If you want to get healthier this spring season and detox your body, it starts with what you put into your body. While you do not need to do a juice cleanse just to be healthier, adding more fresh juice is a great idea. Here is more information on juicing during this time of year.
Use Fresh Spring Produce
Before you start juicing, you need to begin with the best produce you can get your hands on. Try to go for the freshest produce, organic whenever possible. However, organic is definitely not mandatory. If you can get it from local farmers, such as from a farmer’s market, that will be the freshest available.
Go for produce that is in season in the spring where you live. This may vary, but here are some examples:
Lemons and Limes
It is good to look up what produce is in season where you live, as different climates offer different varieties and the quality and price might vary quite a bit as well.
Try New Flavor Combinations
There are some standard juice recipes you will find online, such as combining greens like spinach and kale, with apples and berries for sweetness. However, you can go crazy and throw just about any ingredients together that you want. Don’t be afraid to experiment! As long as you have fruits mixed in, it will still have the sweetness you crave, even with lots of veggies.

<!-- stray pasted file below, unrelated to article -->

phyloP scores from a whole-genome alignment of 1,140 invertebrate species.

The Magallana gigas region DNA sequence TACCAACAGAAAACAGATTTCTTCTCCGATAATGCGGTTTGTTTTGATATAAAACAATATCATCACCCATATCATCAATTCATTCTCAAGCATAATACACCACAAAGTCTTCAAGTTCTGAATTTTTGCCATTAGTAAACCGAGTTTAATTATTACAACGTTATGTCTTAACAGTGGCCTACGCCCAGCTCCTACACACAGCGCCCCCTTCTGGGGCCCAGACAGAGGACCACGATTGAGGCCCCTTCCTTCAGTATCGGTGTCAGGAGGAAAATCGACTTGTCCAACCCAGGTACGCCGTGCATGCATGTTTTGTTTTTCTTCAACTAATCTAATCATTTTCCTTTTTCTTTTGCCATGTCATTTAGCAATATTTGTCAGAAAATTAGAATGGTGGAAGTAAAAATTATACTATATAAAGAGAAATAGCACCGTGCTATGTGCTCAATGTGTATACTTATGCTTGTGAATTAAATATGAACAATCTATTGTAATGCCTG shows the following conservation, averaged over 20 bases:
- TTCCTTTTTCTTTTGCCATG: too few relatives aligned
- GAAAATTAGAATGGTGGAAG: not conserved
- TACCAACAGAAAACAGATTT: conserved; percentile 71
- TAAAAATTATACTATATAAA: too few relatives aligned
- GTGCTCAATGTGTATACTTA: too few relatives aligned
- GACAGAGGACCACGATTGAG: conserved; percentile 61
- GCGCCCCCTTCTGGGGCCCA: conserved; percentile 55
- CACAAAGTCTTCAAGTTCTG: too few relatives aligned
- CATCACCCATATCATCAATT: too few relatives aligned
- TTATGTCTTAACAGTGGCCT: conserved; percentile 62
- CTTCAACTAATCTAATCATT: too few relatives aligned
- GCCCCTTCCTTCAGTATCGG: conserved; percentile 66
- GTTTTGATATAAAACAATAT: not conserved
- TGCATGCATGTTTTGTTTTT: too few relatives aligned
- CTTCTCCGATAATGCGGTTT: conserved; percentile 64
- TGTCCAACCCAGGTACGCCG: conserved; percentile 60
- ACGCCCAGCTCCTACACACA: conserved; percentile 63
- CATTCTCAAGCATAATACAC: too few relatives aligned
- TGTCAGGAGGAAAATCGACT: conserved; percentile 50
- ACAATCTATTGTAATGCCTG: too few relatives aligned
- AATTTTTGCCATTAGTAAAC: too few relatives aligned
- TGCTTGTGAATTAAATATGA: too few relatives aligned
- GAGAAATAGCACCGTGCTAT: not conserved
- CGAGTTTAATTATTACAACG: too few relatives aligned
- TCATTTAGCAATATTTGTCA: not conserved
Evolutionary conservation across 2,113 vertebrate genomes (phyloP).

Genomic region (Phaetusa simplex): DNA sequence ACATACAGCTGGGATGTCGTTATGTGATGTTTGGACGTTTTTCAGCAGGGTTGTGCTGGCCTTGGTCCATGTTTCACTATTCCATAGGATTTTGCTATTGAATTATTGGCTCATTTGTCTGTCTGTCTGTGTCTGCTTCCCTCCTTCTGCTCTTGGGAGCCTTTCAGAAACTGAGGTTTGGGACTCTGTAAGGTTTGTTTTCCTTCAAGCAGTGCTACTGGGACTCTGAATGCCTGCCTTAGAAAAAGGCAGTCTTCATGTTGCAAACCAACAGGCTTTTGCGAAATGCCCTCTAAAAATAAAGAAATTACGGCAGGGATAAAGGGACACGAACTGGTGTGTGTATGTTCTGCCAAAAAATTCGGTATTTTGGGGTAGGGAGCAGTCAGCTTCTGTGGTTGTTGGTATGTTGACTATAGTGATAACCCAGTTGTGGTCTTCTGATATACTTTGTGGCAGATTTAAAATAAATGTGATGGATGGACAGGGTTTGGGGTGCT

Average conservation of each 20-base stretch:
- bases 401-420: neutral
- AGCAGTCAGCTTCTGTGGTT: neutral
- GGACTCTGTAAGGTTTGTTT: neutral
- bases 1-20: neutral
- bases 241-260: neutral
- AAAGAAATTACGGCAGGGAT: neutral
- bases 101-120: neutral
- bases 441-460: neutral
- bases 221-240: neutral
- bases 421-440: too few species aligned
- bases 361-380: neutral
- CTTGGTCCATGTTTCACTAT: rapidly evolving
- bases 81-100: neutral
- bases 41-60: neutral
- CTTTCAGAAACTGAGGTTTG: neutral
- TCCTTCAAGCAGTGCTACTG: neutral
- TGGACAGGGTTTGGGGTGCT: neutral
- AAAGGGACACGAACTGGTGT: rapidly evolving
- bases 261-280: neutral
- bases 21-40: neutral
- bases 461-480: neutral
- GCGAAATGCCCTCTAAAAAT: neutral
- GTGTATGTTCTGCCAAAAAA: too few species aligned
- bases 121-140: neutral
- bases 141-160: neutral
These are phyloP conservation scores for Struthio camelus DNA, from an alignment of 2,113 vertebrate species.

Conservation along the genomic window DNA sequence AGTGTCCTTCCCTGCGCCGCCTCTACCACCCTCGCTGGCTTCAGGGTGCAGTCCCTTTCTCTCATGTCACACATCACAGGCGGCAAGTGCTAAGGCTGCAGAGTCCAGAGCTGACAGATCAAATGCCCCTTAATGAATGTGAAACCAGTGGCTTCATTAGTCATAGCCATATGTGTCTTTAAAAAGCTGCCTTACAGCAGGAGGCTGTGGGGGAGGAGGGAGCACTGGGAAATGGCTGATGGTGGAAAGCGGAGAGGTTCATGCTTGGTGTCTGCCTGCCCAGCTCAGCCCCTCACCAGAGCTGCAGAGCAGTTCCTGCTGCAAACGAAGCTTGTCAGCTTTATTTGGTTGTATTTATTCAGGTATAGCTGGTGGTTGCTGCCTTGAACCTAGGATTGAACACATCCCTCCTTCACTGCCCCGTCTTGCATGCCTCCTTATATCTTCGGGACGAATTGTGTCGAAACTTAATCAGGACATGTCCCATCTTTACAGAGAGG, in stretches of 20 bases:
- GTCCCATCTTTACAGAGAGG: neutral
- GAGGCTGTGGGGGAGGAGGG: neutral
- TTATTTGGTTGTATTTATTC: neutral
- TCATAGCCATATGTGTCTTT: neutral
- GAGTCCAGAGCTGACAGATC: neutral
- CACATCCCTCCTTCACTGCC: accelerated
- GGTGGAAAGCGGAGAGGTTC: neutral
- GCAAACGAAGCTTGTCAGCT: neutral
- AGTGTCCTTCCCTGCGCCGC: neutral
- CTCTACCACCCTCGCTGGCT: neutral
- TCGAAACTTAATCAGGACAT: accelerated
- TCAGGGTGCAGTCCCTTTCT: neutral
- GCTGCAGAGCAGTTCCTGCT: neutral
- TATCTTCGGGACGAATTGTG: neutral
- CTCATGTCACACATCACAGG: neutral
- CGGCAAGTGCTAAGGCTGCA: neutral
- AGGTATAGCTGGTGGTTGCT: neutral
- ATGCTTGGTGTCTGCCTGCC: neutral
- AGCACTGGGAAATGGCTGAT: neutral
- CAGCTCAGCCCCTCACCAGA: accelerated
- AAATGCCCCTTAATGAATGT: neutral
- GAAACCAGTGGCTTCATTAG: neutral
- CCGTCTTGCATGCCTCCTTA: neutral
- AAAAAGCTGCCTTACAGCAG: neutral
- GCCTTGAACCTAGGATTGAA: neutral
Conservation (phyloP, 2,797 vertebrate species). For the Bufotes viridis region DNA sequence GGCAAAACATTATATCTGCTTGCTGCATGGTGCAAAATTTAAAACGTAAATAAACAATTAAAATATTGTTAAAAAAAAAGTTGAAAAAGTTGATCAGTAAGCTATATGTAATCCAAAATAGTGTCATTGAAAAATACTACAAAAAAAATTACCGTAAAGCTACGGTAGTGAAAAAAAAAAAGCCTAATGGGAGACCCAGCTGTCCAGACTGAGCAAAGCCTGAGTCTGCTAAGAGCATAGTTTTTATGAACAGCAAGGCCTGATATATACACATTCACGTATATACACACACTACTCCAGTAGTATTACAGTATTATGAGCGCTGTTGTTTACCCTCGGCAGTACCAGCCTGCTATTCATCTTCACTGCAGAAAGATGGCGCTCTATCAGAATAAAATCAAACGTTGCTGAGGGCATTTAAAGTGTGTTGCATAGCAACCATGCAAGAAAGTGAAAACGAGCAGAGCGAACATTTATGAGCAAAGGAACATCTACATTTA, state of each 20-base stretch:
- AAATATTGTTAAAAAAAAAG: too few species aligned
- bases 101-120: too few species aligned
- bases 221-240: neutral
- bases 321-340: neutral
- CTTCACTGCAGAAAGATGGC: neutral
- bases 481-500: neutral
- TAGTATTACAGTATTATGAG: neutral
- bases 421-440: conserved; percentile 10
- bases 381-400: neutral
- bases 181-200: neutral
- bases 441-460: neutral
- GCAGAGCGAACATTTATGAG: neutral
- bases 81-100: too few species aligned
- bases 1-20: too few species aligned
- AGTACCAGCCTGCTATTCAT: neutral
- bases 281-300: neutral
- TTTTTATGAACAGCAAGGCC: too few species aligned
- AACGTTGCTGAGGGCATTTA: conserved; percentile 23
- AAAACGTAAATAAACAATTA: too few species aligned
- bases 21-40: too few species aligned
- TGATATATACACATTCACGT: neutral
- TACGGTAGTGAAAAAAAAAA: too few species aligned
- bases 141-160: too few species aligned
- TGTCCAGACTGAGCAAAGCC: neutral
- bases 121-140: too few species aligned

Try a vegetable juice with celery, carrots, greens, and broccoli, or mix different fruits together, like citrus, apples, and watermelon to see what you get. This is when you come up with some of the best juices because it is not a recipe you would find anywhere online.
Don’t Forget Your Herbs and Spices
You should also add in some herbs and spices to increase the nutrients and bring out more of the flavors in your juice. Some herbs you can find in the spring include dandelion root, mint, and basil. These are really delicious added to your juice, plus have added healing properties. You can also use spices that contain even more detoxing potential, like turmeric or ginger.
Don’t be shy about combining ingredients you wouldn’t have thought of and tweaking other people’s recipe to fit your personal needs and preferences, both with taste and what you have available.